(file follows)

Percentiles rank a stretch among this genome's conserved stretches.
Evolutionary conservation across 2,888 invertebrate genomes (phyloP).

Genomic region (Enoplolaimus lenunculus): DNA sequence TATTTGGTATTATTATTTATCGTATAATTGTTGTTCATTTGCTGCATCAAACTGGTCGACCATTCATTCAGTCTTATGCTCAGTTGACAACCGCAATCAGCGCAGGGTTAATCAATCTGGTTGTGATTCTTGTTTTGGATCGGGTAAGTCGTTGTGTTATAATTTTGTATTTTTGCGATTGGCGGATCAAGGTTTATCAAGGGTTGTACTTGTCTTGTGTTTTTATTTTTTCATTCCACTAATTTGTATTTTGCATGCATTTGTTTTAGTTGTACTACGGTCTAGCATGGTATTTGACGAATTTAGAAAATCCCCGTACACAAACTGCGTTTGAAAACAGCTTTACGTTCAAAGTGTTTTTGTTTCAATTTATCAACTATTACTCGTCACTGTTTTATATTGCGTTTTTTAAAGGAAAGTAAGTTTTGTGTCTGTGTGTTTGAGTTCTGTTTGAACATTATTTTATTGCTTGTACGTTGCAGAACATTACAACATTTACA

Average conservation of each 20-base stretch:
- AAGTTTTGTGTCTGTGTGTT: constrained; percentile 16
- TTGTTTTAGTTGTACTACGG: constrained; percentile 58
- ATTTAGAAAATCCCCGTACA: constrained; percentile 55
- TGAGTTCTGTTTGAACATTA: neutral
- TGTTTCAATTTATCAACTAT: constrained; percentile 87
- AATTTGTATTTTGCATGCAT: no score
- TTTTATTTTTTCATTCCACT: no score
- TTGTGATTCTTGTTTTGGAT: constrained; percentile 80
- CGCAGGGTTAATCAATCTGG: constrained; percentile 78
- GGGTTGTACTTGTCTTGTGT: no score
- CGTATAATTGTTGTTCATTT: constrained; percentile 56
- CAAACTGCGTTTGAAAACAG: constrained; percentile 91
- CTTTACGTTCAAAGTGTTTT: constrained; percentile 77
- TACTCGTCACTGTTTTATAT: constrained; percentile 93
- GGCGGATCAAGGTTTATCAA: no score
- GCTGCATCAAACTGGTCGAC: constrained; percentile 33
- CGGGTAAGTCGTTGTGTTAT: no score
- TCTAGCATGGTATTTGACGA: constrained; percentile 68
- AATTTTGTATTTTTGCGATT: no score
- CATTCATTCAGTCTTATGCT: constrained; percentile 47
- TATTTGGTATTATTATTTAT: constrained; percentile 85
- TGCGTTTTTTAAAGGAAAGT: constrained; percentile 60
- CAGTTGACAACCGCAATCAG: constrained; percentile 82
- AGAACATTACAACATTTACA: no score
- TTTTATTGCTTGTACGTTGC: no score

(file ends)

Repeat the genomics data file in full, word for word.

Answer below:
Percentiles rank a stretch among this genome's conserved stretches.
Evolutionary conservation across 2,888 invertebrate genomes (phyloP).

Genomic region (Enoplolaimus lenunculus): DNA sequence TATTTGGTATTATTATTTATCGTATAATTGTTGTTCATTTGCTGCATCAAACTGGTCGACCATTCATTCAGTCTTATGCTCAGTTGACAACCGCAATCAGCGCAGGGTTAATCAATCTGGTTGTGATTCTTGTTTTGGATCGGGTAAGTCGTTGTGTTATAATTTTGTATTTTTGCGATTGGCGGATCAAGGTTTATCAAGGGTTGTACTTGTCTTGTGTTTTTATTTTTTCATTCCACTAATTTGTATTTTGCATGCATTTGTTTTAGTTGTACTACGGTCTAGCATGGTATTTGACGAATTTAGAAAATCCCCGTACACAAACTGCGTTTGAAAACAGCTTTACGTTCAAAGTGTTTTTGTTTCAATTTATCAACTATTACTCGTCACTGTTTTATATTGCGTTTTTTAAAGGAAAGTAAGTTTTGTGTCTGTGTGTTTGAGTTCTGTTTGAACATTATTTTATTGCTTGTACGTTGCAGAACATTACAACATTTACA

Average conservation of each 20-base stretch:
- AAGTTTTGTGTCTGTGTGTT: constrained; percentile 16
- TTGTTTTAGTTGTACTACGG: constrained; percentile 58
- ATTTAGAAAATCCCCGTACA: constrained; percentile 55
- TGAGTTCTGTTTGAACATTA: neutral
- TGTTTCAATTTATCAACTAT: constrained; percentile 87
- AATTTGTATTTTGCATGCAT: no score
- TTTTATTTTTTCATTCCACT: no score
- TTGTGATTCTTGTTTTGGAT: constrained; percentile 80
- CGCAGGGTTAATCAATCTGG: constrained; percentile 78
- GGGTTGTACTTGTCTTGTGT: no score
- CGTATAATTGTTGTTCATTT: constrained; percentile 56
- CAAACTGCGTTTGAAAACAG: constrained; percentile 91
- CTTTACGTTCAAAGTGTTTT: constrained; percentile 77
- TACTCGTCACTGTTTTATAT: constrained; percentile 93
- GGCGGATCAAGGTTTATCAA: no score
- GCTGCATCAAACTGGTCGAC: constrained; percentile 33
- CGGGTAAGTCGTTGTGTTAT: no score
- TCTAGCATGGTATTTGACGA: constrained; percentile 68
- AATTTTGTATTTTTGCGATT: no score
- CATTCATTCAGTCTTATGCT: constrained; percentile 47
- TATTTGGTATTATTATTTAT: constrained; percentile 85
- TGCGTTTTTTAAAGGAAAGT: constrained; percentile 60
- CAGTTGACAACCGCAATCAG: constrained; percentile 82
- AGAACATTACAACATTTACA: no score
- TTTTATTGCTTGTACGTTGC: no score